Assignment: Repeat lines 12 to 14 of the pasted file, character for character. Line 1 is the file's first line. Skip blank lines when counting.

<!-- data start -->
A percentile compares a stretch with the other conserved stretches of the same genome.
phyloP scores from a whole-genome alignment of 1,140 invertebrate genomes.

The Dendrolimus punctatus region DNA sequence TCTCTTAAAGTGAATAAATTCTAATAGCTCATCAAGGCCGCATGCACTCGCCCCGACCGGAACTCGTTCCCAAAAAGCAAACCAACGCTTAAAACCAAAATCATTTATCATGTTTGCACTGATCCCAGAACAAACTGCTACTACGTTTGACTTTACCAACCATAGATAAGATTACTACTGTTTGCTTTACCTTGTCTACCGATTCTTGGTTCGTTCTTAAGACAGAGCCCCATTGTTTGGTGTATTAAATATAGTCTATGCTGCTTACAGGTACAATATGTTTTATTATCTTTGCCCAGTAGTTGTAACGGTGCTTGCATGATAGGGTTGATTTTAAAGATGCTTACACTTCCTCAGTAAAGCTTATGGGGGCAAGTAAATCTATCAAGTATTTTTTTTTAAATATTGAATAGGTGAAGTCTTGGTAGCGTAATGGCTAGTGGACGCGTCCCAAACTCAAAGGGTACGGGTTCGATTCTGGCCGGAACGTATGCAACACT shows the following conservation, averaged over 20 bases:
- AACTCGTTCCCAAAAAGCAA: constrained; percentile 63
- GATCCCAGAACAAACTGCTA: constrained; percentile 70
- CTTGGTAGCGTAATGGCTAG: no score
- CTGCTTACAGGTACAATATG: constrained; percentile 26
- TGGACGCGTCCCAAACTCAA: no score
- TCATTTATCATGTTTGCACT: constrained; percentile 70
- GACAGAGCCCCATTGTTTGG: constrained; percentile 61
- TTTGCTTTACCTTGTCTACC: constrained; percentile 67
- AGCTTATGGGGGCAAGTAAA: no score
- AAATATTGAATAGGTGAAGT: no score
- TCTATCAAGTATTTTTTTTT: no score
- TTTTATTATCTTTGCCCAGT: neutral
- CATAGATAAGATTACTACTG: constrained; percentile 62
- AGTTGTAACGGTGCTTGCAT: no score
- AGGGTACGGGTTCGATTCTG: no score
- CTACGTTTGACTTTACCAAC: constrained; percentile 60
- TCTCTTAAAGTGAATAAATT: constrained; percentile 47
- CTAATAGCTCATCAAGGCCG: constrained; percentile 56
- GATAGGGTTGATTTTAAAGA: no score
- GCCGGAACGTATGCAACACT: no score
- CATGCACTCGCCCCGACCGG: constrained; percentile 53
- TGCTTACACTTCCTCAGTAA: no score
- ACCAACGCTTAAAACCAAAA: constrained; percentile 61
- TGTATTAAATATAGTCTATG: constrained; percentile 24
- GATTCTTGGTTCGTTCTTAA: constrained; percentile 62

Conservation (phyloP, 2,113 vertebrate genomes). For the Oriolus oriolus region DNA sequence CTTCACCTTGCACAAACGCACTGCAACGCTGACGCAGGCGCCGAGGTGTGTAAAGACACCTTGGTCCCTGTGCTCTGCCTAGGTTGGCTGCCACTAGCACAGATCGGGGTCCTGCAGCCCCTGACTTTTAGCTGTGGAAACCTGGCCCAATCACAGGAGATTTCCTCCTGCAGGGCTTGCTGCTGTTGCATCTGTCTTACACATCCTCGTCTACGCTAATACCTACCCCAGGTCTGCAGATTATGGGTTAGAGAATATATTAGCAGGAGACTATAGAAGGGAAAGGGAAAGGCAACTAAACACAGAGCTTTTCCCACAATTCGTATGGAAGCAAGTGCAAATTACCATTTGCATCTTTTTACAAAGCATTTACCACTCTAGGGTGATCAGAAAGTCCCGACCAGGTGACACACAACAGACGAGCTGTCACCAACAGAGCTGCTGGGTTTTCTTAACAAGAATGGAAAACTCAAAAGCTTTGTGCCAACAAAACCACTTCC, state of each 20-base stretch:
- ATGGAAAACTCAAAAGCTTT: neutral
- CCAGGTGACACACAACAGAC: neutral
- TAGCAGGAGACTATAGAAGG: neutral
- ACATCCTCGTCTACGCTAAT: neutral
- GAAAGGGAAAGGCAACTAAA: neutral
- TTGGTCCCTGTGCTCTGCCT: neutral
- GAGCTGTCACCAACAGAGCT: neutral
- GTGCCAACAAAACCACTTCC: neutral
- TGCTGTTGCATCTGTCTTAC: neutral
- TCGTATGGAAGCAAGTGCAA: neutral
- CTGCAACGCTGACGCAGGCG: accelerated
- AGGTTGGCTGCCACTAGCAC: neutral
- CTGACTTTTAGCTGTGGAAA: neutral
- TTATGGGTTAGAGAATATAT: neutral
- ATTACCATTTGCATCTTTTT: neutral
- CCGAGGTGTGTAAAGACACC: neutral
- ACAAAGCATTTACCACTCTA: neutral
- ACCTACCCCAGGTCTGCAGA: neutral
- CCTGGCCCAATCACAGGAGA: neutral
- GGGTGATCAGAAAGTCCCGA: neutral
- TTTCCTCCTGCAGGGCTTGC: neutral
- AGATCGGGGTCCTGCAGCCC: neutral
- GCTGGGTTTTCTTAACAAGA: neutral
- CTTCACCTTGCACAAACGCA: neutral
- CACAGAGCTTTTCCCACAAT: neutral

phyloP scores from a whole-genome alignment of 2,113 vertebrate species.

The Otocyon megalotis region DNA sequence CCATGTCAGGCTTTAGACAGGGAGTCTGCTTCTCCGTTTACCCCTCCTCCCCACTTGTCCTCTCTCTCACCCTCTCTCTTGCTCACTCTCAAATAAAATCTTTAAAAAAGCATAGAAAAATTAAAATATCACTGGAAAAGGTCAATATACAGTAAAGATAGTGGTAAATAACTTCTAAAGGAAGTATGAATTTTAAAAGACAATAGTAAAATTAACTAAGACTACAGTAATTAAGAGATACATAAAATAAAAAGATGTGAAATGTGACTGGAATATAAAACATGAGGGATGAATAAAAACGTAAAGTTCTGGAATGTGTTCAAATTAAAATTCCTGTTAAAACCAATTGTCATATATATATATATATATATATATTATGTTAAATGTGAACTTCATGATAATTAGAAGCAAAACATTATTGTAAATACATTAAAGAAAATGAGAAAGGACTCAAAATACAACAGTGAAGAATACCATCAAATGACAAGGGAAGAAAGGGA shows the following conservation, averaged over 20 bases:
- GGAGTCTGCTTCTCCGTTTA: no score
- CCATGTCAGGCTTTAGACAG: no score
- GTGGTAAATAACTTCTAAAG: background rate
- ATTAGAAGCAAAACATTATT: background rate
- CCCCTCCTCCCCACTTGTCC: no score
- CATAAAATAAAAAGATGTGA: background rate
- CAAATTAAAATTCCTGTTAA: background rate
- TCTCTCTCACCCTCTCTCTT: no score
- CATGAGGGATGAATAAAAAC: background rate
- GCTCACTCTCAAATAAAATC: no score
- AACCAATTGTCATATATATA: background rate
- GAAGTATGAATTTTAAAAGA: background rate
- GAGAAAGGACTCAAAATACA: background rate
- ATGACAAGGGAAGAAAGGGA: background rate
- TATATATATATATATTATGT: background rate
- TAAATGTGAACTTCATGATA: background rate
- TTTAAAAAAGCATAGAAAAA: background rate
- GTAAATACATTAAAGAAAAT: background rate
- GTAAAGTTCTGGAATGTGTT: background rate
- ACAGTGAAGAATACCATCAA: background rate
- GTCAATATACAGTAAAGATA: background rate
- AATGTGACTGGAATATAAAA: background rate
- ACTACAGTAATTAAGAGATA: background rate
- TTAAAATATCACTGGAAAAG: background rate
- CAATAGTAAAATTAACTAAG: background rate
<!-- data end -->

- AGCTTATGGGGGCAAGTAAA: no score
- AAATATTGAATAGGTGAAGT: no score
- TCTATCAAGTATTTTTTTTT: no score